By Marion Davis
PROVIDENCE – A new study at Rhode Island Hospital has found that about one-third of cancer patients who now get radiation could get proton therapy, but that would boost treatment costs by one-fifth across the entire cancer population, or $1.3 million per year at that hospital alone.
Proton therapy is rapidly gaining ground as an alternative to standard radiation. The National Association for Proton Therapy calls it “the most precise and advanced form of radiation treatment today,” with minimal to no side effects, ideal for localized tumors.
Proton therapy is more precise than conventional radiation, so less healthy tissue is damaged. Therefore, the association says, proton therapy is “much more easily” tolerated.
But it’s also expensive. Dr. Tomas Dvorak, of the department of radiation oncology at Tufts Medical Center and Tufts University School of Medicine in Boston, and Dr. David E. Wazer, of the department of radiation oncology at Rhode Island Hospital and Brown University’s Warren Alpert Medical School, set out to quantify the difference.
The results of their study are published in the July edition of the Journal of the American College of Radiology, with the warning that “market-driven adoption of proton therapy into routine clinical practice may have a significant economic impact.”
Dvorak and Wazer reviewed the records of all patients treated with highly conformal photon radiation therapy – another high-precision approach – at Rhode Island Hospital between Jan. 1 and Dec. 31, 2007, using photon therapy as a substitute to estimate the proportion of patients who could potentially be treated with proton therapy.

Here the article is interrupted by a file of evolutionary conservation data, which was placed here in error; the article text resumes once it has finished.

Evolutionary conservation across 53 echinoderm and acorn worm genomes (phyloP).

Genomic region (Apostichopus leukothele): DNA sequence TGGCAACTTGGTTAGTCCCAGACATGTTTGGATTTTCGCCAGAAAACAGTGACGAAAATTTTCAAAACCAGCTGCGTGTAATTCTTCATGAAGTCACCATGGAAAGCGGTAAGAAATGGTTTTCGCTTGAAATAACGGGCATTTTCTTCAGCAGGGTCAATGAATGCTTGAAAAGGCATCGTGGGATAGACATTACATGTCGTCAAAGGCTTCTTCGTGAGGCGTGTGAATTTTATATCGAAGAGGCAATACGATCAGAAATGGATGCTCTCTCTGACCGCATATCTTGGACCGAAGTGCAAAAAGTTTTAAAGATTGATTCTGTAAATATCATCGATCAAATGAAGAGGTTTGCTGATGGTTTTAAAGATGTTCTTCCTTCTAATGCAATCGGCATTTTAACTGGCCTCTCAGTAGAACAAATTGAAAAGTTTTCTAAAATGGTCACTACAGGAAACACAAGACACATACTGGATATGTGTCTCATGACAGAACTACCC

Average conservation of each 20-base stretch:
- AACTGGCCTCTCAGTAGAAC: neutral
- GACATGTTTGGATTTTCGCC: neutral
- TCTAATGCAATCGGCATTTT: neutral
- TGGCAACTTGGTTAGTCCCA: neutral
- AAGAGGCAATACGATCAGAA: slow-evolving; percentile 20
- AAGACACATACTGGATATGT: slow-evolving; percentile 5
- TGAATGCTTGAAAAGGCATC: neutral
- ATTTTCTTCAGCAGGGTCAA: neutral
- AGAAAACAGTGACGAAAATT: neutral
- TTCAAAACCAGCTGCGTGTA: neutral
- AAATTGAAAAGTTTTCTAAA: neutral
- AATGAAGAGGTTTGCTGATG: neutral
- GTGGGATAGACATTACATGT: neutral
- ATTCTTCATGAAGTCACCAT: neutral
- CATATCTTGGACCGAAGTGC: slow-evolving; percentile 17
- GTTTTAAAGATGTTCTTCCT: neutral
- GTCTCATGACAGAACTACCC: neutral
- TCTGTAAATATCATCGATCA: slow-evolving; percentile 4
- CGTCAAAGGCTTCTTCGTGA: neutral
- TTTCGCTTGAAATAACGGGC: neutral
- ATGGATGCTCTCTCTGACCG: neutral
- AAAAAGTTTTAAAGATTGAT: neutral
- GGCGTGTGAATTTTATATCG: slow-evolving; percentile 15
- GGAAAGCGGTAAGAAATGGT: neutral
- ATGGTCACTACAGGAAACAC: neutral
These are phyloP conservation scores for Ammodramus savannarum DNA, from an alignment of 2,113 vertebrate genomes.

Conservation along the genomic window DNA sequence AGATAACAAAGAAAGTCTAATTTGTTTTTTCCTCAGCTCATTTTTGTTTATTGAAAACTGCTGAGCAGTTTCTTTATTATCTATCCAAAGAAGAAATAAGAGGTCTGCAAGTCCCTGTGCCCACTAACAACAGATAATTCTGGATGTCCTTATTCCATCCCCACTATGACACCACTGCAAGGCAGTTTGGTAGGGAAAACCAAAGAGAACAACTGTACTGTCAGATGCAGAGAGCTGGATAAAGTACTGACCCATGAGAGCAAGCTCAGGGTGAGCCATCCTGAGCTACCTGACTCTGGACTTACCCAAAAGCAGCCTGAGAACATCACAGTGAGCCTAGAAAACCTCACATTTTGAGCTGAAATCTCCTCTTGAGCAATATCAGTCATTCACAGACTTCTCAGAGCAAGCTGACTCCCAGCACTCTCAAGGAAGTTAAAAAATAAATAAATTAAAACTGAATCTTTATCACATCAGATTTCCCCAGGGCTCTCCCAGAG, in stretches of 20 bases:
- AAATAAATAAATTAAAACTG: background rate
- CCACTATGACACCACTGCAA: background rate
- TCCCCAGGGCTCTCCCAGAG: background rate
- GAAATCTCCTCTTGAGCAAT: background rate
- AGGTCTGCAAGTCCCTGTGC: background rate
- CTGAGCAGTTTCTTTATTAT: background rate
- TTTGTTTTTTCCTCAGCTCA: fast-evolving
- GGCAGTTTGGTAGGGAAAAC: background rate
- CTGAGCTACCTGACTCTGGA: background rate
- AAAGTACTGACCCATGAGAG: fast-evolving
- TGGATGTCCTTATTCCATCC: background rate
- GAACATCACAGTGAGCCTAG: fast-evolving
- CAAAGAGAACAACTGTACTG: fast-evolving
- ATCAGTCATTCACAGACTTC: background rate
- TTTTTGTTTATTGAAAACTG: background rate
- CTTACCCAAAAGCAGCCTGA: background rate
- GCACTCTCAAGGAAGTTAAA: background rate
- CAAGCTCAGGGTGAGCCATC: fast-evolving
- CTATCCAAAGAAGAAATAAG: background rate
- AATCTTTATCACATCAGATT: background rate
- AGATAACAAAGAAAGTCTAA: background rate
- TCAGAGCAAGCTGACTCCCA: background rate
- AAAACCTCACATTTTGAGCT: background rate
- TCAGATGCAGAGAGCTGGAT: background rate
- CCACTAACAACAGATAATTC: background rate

The researchers categorized the treatment techniques using Medicare billing codes: conventional radiation therapy, intensity-modulated radiation therapy, Gamma Knife radiosurgery, stereotactic body radiation therapy and brachytherapy. Then they used the Medicare codes to estimate the cost difference if proton therapy had been used.
The 1,042 patients got 1,145 radiation treatment courses and 19,749 treatment fractions; highly conformal external-beam photon techniques were used in 31 percent of all fractions, with IMRT being by far the most common technology.
If those patients had gotten proton therapy instead, total radiation therapy costs at Rhode Island Hospital would have been 22 percent higher, the physicians estimated.
Because the study was limited to one hospital in one state, the authors warned that different Medicare reimbursement rates and patient mixes elsewhere might lead to different results. They plan to continue their research, delving deeper into which patients could really be good candidates for proton therapy.